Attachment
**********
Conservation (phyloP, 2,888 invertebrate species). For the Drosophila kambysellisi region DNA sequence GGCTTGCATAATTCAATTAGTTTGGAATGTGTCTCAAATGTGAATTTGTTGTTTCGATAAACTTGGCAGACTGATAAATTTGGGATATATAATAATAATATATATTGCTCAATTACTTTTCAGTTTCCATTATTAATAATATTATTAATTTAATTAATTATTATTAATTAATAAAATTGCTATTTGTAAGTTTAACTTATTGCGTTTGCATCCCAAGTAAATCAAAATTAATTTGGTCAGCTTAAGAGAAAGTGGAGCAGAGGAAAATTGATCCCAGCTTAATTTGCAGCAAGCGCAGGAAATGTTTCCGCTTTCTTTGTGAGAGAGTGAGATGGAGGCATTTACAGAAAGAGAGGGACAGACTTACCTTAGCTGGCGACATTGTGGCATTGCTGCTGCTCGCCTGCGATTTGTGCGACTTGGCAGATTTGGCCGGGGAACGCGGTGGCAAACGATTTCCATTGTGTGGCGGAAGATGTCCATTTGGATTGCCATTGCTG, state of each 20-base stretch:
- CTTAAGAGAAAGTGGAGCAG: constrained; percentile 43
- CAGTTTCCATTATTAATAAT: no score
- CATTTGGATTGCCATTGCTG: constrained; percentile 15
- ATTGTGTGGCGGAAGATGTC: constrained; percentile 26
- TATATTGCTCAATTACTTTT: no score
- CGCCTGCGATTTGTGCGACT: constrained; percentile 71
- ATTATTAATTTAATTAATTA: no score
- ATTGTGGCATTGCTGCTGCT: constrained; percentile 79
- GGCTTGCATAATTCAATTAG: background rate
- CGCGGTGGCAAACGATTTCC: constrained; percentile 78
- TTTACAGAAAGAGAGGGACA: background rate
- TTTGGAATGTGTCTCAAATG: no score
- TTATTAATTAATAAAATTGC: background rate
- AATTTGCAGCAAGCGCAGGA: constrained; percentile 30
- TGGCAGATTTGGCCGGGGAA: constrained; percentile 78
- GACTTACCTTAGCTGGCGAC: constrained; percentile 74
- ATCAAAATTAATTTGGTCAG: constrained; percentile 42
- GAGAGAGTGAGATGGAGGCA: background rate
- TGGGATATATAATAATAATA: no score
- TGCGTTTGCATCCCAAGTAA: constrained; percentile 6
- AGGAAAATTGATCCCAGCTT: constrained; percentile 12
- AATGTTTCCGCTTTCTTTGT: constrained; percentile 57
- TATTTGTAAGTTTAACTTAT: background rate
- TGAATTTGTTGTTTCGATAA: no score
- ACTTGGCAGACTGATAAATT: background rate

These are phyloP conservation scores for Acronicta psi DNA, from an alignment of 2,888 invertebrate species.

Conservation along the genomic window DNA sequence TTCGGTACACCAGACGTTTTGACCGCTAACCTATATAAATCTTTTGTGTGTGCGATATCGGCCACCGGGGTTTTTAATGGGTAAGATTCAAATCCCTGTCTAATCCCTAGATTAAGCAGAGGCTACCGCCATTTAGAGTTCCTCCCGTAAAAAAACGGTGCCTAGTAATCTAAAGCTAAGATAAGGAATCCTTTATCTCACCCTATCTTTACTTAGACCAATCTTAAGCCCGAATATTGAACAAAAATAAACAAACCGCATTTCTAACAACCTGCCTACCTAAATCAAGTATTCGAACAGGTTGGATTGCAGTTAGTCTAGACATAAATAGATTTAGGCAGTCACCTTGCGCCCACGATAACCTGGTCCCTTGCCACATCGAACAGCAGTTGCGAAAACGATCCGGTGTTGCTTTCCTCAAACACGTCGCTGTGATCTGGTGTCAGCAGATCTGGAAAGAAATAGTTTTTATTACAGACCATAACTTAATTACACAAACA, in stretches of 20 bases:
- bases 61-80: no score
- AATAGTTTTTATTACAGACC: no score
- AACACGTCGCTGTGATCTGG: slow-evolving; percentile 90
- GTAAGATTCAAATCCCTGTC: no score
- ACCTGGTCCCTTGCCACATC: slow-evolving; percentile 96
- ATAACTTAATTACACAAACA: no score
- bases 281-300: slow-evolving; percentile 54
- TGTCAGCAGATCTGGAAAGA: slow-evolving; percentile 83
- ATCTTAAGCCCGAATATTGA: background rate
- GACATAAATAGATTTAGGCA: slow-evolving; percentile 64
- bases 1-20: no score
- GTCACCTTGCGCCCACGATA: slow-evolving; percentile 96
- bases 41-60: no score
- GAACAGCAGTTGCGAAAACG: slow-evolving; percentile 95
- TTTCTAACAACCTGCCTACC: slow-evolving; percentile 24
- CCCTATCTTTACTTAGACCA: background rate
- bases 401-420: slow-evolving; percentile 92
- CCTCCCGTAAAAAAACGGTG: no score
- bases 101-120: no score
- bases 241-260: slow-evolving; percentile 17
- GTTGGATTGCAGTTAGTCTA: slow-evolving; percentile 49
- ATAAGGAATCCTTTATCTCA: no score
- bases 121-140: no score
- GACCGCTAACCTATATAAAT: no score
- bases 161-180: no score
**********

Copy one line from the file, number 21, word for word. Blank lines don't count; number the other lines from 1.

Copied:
- TGCGTTTGCATCCCAAGTAA: constrained; percentile 6